Go through the enVision Math Common Core Kindergarten Answer Key Topic 12 Identify and Describe Shapes regularly and improve your accuracy in solving questions.

## enVision Math Common Core Kindergarten Answers Key Topic 12 Identify and Describe Shapes

Essential Question:
How can two- and three-dimensional shapes be identified and described?
A two-dimensional (2D) shape has only two measurements, such as length and height.
A square, triangle, and circle are all examples of a 2D shape.
However, a three-dimensional (3D) shape has three measurements, such as length, width, and height.
A cube, prism and cylinder are example of 3D shapes.

enVision STEM project: Pushing and Pulling Objects
Directions Read the character speech bubbles to students. Find Out! Have students investigate different kinds of wheels. Say: Not all wheels look alike, but they are all the same shape. Talk to your friends and relatives about the shape of a wheel and ask them how it can help when you need to push and pull objects. Journal: Make a Poster Have students make a poster that shows various objects with wheels. Have them draw up to 5 different kinds of objects that have wheels.
Yes, students can investigate different kinds of wheels by recollecting means of transport like bus, car, bike and so on., while travelling.
Not all wheels look alike, but they are all the same shape.
With this we can bring the concept of circle shape to the students
Wheels are everywhere in our world today, in very obvious places like car, bus trucks etc., but also hidden inside everything from computer hard drives, dishwashers. Six thousand years ago, there weren’t any wheels at all. The rise of the wheel, from a basic turntable that helped people mold clay pots to a key component in hundreds of important invention owes everything to the simple and effective way it helps us capture and harness energy and transform forces. So we need wheels to push and pull the objects.
Poster:

Review What You Know

Question 1.

Question 2.

Question 3.

Question 4.

Question 5.

Question 6.

Directions Have students: 1 draw a circle around the set of numbers that shows a pattern of counting by tens; 2 draw a circle around the hundred chart; 3 draw a circle around the numbers fifty-five and ninety-nine; 4 count the objects, write the numbers, and then draw a circle around the number that is greater than the other number; 5 count the objects, and then write the number; 6 draw a circle around the number that tells how many counters.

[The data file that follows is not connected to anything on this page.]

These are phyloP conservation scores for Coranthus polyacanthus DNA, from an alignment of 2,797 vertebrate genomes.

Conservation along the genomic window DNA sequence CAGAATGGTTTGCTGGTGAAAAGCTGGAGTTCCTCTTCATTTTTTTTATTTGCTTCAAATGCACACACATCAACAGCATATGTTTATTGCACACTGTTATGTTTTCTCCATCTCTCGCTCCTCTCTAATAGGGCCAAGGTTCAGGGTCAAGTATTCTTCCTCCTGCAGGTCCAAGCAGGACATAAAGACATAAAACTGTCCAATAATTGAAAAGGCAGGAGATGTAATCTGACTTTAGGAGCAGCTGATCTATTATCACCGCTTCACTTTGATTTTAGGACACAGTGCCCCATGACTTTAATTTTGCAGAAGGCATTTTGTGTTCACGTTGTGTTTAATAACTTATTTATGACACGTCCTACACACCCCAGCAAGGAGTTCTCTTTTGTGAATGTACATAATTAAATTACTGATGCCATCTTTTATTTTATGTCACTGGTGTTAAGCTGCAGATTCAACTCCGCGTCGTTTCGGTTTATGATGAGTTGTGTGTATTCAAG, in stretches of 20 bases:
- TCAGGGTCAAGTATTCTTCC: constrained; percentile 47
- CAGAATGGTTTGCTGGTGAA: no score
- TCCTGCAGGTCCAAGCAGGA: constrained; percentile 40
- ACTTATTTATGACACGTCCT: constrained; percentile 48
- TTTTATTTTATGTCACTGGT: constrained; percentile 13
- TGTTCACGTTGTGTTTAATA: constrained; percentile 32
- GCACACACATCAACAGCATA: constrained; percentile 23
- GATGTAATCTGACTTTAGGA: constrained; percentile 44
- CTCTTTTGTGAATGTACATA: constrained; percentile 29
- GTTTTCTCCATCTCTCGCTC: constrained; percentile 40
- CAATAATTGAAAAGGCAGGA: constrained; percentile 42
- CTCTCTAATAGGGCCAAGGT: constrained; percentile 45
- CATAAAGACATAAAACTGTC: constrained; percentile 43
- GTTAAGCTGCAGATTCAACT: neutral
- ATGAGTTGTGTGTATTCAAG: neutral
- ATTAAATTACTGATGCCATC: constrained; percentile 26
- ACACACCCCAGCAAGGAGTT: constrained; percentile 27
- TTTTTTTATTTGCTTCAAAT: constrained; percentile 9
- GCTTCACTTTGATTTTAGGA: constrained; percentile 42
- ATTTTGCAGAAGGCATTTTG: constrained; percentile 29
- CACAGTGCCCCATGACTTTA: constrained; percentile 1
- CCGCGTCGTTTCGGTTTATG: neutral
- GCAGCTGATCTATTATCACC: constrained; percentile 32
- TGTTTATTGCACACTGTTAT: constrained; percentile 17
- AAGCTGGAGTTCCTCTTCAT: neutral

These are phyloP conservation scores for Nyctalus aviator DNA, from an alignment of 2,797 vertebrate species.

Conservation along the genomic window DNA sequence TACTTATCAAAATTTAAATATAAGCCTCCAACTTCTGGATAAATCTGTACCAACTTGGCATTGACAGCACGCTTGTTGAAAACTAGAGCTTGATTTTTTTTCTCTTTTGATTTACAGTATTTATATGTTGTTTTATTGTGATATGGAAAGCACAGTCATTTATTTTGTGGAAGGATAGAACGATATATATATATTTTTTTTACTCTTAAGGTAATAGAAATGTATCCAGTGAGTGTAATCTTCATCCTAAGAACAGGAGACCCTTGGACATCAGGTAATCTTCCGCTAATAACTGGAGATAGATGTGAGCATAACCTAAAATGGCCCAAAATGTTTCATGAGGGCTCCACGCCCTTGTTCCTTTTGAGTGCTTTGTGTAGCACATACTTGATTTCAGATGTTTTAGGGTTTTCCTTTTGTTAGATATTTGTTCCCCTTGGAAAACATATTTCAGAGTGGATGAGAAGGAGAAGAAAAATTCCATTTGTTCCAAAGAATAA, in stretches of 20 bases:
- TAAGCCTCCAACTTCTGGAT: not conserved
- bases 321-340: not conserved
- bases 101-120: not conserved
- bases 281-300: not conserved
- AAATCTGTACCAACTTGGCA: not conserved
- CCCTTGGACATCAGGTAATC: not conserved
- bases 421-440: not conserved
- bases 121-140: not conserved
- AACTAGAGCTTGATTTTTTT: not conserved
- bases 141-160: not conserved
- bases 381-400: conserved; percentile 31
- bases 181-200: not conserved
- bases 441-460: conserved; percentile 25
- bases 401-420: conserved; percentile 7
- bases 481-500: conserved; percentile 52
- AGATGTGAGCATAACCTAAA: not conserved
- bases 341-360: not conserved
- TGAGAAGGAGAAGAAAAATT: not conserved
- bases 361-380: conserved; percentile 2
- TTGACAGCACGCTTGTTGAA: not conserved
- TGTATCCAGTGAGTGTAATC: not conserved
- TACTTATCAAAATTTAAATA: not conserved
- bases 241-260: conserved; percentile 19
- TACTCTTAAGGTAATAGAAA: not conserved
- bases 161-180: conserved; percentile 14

Pick a Project

A

Project A:
Bone is specific to vertebrates, and originated as mineralization around the basal membrane of the throat or skin, giving rise to tooth-like structures and protective shields in animals with a soft cartilage-like endoskeleton. The bones gives the shape and posture to the body.
Steps to be followed for Dinosaur puzzles:
The primary material that you need for this project is corrugated cardboard or double layered cardboard.
The first thing that you need to do is find a template or draw the picture of Dinosaur.
Now that you have a template, you need to print it out in the size that you want.
Then attach the templates to the cardboard, you can use tape or a removable glue.
Then you need to mark the outline of each piece on the cardboard. You can do this by tracing each piece with a dark pen. You could also use a sharp object such as a knife or a needle to pierce through the template and into the cardboard.
Cut out the puzzle pieces and now comes the fun part i.e., putting the puzzle together.

B

PROJECT: B

Directions Say: You will choose one of these projects. Look at picture A. Think about this question: Where did all those bones come from? If you choose Project A, you will create dinosaur puzzles. Look at picture B. Think about this question: Would you rather design buildings or build them? If you choose Project B, you will design and build a structure.

C

Project C
Depending on its size, it could be a pyramid, a clown’s hat, a slice of pie, a bird’s beak.
Depending on how they’re placed, they might suggest a mountain range or a tent encampment, a pine tree farm, or a schooner’s etc.,

D

Project D

1. Cookies are baked or cooked items that are small, flat and sweet. It is prepared using flour, sugar and some type of oil or fat.
2. Maida : 2½ cups.
3. Butter : 1 cup.
4. Sugar : 1 cup.
5. Egg : 1.
6. Milk : 2 table spoons.
7. Vanilla essence : 1 teaspoon.
8. Salt : a pinch.

Directions
1. Preheat oven to 375 degrees F (190 degrees C). In a small bowl, stir together flour, baking soda, and baking powder.
2. In a large bowl, cream together the butter and sugar until smooth. Beat in egg and vanilla.
3. Bake 8 to 10 minutes in the preheated oven, or until golden.
ACT
Its a pleasant evening Leena is siting outside and watching the surroundings, suddenly she started to smell the baking fragrance of cookies. Then she also wanted to prepare cookies and give a surprise party to her family members as it was discussed above she prepared cookies accordingly and plated decorative cookies in front of the family members. All ate delicious cookies and praised Leena for her cookies.